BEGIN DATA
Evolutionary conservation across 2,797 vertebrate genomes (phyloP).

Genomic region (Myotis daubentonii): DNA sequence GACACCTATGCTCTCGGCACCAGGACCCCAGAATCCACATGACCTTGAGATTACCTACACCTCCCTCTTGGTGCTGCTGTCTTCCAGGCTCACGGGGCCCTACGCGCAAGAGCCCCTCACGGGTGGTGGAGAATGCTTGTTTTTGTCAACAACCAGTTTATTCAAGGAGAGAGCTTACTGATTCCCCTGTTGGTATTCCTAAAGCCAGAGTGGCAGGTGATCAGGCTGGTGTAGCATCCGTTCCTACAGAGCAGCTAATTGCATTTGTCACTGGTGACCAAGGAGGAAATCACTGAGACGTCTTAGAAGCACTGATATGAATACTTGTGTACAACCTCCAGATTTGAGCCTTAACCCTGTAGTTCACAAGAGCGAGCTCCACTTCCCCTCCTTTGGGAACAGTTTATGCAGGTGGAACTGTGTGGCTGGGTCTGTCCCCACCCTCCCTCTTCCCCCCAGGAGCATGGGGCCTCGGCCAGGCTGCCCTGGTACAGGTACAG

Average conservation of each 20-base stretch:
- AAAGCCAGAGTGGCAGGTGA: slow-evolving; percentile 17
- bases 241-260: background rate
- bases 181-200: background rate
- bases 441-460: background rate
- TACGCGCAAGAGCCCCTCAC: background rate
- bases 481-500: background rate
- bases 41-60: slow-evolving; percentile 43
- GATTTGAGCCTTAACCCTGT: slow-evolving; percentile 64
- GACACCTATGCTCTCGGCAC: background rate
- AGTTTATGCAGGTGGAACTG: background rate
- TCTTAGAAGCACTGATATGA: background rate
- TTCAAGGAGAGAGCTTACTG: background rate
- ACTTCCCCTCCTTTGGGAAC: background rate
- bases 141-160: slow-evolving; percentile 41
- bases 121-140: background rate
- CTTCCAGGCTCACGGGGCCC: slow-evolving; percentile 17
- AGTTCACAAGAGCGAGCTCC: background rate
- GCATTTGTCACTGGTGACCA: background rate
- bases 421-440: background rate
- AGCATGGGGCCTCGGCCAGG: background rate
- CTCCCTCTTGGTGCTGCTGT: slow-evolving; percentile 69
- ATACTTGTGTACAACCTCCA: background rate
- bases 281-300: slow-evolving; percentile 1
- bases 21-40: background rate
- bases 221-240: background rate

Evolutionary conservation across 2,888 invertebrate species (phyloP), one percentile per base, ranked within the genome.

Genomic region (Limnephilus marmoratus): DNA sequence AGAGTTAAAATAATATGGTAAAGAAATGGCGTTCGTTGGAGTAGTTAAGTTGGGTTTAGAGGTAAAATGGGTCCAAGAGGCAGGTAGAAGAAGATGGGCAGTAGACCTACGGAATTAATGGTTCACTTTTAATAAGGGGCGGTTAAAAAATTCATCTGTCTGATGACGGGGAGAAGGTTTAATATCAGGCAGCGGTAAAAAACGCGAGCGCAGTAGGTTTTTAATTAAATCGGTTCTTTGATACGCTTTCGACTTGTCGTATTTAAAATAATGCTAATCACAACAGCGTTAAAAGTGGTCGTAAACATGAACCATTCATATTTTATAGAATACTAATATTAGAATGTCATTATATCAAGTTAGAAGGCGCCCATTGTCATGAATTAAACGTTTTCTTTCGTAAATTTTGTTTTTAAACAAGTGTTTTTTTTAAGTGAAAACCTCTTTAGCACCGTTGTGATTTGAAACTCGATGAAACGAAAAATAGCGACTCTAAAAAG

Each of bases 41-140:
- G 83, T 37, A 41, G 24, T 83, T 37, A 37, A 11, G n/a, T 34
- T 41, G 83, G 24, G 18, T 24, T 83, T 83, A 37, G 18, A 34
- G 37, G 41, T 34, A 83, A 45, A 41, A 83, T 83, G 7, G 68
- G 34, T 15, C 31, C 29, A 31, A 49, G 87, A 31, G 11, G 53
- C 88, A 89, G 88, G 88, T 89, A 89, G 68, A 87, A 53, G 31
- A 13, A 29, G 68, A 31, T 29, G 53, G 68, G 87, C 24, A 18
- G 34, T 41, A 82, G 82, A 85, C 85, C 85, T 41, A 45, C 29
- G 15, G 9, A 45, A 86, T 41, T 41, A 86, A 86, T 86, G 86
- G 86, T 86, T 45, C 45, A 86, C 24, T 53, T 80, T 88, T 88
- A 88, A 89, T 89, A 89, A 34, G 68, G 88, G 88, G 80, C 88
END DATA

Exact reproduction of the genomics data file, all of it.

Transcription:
Evolutionary conservation across 2,797 vertebrate genomes (phyloP).

Genomic region (Myotis daubentonii): DNA sequence GACACCTATGCTCTCGGCACCAGGACCCCAGAATCCACATGACCTTGAGATTACCTACACCTCCCTCTTGGTGCTGCTGTCTTCCAGGCTCACGGGGCCCTACGCGCAAGAGCCCCTCACGGGTGGTGGAGAATGCTTGTTTTTGTCAACAACCAGTTTATTCAAGGAGAGAGCTTACTGATTCCCCTGTTGGTATTCCTAAAGCCAGAGTGGCAGGTGATCAGGCTGGTGTAGCATCCGTTCCTACAGAGCAGCTAATTGCATTTGTCACTGGTGACCAAGGAGGAAATCACTGAGACGTCTTAGAAGCACTGATATGAATACTTGTGTACAACCTCCAGATTTGAGCCTTAACCCTGTAGTTCACAAGAGCGAGCTCCACTTCCCCTCCTTTGGGAACAGTTTATGCAGGTGGAACTGTGTGGCTGGGTCTGTCCCCACCCTCCCTCTTCCCCCCAGGAGCATGGGGCCTCGGCCAGGCTGCCCTGGTACAGGTACAG

Average conservation of each 20-base stretch:
- AAAGCCAGAGTGGCAGGTGA: slow-evolving; percentile 17
- bases 241-260: background rate
- bases 181-200: background rate
- bases 441-460: background rate
- TACGCGCAAGAGCCCCTCAC: background rate
- bases 481-500: background rate
- bases 41-60: slow-evolving; percentile 43
- GATTTGAGCCTTAACCCTGT: slow-evolving; percentile 64
- GACACCTATGCTCTCGGCAC: background rate
- AGTTTATGCAGGTGGAACTG: background rate
- TCTTAGAAGCACTGATATGA: background rate
- TTCAAGGAGAGAGCTTACTG: background rate
- ACTTCCCCTCCTTTGGGAAC: background rate
- bases 141-160: slow-evolving; percentile 41
- bases 121-140: background rate
- CTTCCAGGCTCACGGGGCCC: slow-evolving; percentile 17
- AGTTCACAAGAGCGAGCTCC: background rate
- GCATTTGTCACTGGTGACCA: background rate
- bases 421-440: background rate
- AGCATGGGGCCTCGGCCAGG: background rate
- CTCCCTCTTGGTGCTGCTGT: slow-evolving; percentile 69
- ATACTTGTGTACAACCTCCA: background rate
- bases 281-300: slow-evolving; percentile 1
- bases 21-40: background rate
- bases 221-240: background rate

Evolutionary conservation across 2,888 invertebrate species (phyloP), one percentile per base, ranked within the genome.

Genomic region (Limnephilus marmoratus): DNA sequence AGAGTTAAAATAATATGGTAAAGAAATGGCGTTCGTTGGAGTAGTTAAGTTGGGTTTAGAGGTAAAATGGGTCCAAGAGGCAGGTAGAAGAAGATGGGCAGTAGACCTACGGAATTAATGGTTCACTTTTAATAAGGGGCGGTTAAAAAATTCATCTGTCTGATGACGGGGAGAAGGTTTAATATCAGGCAGCGGTAAAAAACGCGAGCGCAGTAGGTTTTTAATTAAATCGGTTCTTTGATACGCTTTCGACTTGTCGTATTTAAAATAATGCTAATCACAACAGCGTTAAAAGTGGTCGTAAACATGAACCATTCATATTTTATAGAATACTAATATTAGAATGTCATTATATCAAGTTAGAAGGCGCCCATTGTCATGAATTAAACGTTTTCTTTCGTAAATTTTGTTTTTAAACAAGTGTTTTTTTTAAGTGAAAACCTCTTTAGCACCGTTGTGATTTGAAACTCGATGAAACGAAAAATAGCGACTCTAAAAAG

Each of bases 41-140:
- G 83, T 37, A 41, G 24, T 83, T 37, A 37, A 11, G n/a, T 34
- T 41, G 83, G 24, G 18, T 24, T 83, T 83, A 37, G 18, A 34
- G 37, G 41, T 34, A 83, A 45, A 41, A 83, T 83, G 7, G 68
- G 34, T 15, C 31, C 29, A 31, A 49, G 87, A 31, G 11, G 53
- C 88, A 89, G 88, G 88, T 89, A 89, G 68, A 87, A 53, G 31
- A 13, A 29, G 68, A 31, T 29, G 53, G 68, G 87, C 24, A 18
- G 34, T 41, A 82, G 82, A 85, C 85, C 85, T 41, A 45, C 29
- G 15, G 9, A 45, A 86, T 41, T 41, A 86, A 86, T 86, G 86
- G 86, T 86, T 45, C 45, A 86, C 24, T 53, T 80, T 88, T 88
- A 88, A 89, T 89, A 89, A 34, G 68, G 88, G 88, G 80, C 88